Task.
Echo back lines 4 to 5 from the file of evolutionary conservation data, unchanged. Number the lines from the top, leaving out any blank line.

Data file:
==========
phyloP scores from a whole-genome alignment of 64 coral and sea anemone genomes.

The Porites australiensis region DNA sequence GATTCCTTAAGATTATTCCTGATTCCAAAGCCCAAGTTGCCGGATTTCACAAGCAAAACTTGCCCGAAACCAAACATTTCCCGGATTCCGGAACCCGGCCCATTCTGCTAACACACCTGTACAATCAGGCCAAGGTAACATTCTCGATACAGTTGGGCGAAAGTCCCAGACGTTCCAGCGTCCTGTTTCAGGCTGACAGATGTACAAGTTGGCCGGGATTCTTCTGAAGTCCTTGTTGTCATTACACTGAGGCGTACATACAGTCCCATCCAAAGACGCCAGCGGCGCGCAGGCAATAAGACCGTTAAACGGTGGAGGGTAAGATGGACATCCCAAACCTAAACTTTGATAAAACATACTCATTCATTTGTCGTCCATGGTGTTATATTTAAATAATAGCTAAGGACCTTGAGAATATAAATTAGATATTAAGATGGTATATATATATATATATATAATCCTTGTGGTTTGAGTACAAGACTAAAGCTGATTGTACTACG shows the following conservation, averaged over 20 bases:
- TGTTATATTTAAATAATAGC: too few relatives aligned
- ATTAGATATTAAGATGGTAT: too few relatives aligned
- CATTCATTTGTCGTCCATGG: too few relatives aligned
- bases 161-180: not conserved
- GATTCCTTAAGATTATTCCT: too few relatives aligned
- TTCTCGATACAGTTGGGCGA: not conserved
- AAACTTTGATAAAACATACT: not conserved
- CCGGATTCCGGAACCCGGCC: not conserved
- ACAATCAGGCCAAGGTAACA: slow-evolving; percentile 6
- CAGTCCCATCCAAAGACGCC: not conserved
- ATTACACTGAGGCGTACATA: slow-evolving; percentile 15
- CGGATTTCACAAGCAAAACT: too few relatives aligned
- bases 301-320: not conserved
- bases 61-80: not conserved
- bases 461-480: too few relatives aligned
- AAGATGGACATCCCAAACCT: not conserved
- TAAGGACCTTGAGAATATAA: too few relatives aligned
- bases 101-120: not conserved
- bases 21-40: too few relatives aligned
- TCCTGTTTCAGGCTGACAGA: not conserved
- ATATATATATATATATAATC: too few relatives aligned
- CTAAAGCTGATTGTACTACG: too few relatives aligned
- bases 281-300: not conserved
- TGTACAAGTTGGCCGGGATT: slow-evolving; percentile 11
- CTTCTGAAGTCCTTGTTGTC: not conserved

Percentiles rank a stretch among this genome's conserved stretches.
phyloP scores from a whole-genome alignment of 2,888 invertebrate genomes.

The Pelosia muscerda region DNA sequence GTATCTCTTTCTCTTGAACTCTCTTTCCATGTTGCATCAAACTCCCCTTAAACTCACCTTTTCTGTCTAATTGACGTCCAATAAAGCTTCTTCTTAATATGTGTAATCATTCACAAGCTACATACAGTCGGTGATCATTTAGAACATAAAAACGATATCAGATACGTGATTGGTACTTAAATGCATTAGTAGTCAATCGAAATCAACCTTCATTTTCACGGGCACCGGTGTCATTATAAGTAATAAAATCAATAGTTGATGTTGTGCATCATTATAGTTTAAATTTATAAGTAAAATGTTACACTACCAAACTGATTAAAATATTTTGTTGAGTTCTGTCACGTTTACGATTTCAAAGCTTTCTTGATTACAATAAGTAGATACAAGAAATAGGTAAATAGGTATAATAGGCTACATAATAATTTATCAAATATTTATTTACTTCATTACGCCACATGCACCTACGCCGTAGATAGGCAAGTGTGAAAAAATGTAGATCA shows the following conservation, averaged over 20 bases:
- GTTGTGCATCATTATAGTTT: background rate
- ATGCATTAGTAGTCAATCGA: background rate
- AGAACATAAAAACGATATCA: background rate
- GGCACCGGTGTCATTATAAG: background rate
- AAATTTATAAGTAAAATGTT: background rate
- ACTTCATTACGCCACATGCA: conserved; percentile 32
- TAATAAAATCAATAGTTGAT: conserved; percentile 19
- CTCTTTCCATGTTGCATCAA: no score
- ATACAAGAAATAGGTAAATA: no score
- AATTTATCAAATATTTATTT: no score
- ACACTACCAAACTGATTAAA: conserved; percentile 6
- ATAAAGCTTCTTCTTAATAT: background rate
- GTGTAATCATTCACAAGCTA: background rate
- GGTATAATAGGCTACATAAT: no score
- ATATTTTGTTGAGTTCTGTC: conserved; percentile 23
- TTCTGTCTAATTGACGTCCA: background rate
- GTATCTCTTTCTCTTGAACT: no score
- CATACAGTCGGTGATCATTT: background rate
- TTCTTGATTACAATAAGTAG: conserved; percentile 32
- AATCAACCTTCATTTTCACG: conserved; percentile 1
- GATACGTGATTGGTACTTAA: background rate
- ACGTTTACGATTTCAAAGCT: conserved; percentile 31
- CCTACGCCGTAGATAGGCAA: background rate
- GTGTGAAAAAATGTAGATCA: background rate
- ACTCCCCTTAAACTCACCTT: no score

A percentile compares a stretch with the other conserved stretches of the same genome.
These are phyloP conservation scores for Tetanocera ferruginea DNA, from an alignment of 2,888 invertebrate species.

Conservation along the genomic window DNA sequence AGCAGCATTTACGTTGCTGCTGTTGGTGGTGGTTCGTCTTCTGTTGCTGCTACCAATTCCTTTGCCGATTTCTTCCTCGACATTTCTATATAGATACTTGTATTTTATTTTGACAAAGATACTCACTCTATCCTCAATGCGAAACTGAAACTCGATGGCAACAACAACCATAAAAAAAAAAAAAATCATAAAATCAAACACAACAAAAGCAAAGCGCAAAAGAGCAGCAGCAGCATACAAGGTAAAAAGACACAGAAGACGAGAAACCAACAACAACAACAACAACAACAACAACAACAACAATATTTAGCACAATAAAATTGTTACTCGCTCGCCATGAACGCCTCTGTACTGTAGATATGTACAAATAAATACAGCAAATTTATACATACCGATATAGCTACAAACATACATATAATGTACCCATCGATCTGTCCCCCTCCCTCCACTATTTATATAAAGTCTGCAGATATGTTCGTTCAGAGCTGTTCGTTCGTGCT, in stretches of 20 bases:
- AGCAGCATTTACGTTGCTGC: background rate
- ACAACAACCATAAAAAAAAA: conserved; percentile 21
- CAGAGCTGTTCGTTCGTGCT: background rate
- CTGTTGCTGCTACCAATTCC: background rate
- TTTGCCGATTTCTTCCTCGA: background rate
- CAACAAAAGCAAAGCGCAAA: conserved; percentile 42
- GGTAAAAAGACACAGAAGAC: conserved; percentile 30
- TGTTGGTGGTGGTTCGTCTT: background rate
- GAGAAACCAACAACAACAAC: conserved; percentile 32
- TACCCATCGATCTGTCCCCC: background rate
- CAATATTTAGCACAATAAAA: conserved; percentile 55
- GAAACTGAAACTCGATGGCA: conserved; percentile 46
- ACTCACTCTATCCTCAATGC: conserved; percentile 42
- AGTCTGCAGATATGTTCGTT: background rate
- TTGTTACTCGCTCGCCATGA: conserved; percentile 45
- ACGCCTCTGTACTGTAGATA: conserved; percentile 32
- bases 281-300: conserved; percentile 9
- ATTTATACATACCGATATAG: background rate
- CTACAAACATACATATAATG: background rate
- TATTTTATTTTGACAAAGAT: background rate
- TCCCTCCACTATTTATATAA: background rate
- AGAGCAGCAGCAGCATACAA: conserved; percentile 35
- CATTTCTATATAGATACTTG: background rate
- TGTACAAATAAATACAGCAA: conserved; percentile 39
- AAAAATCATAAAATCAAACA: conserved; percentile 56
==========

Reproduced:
- ATTAGATATTAAGATGGTAT: too few relatives aligned
- CATTCATTTGTCGTCCATGG: too few relatives aligned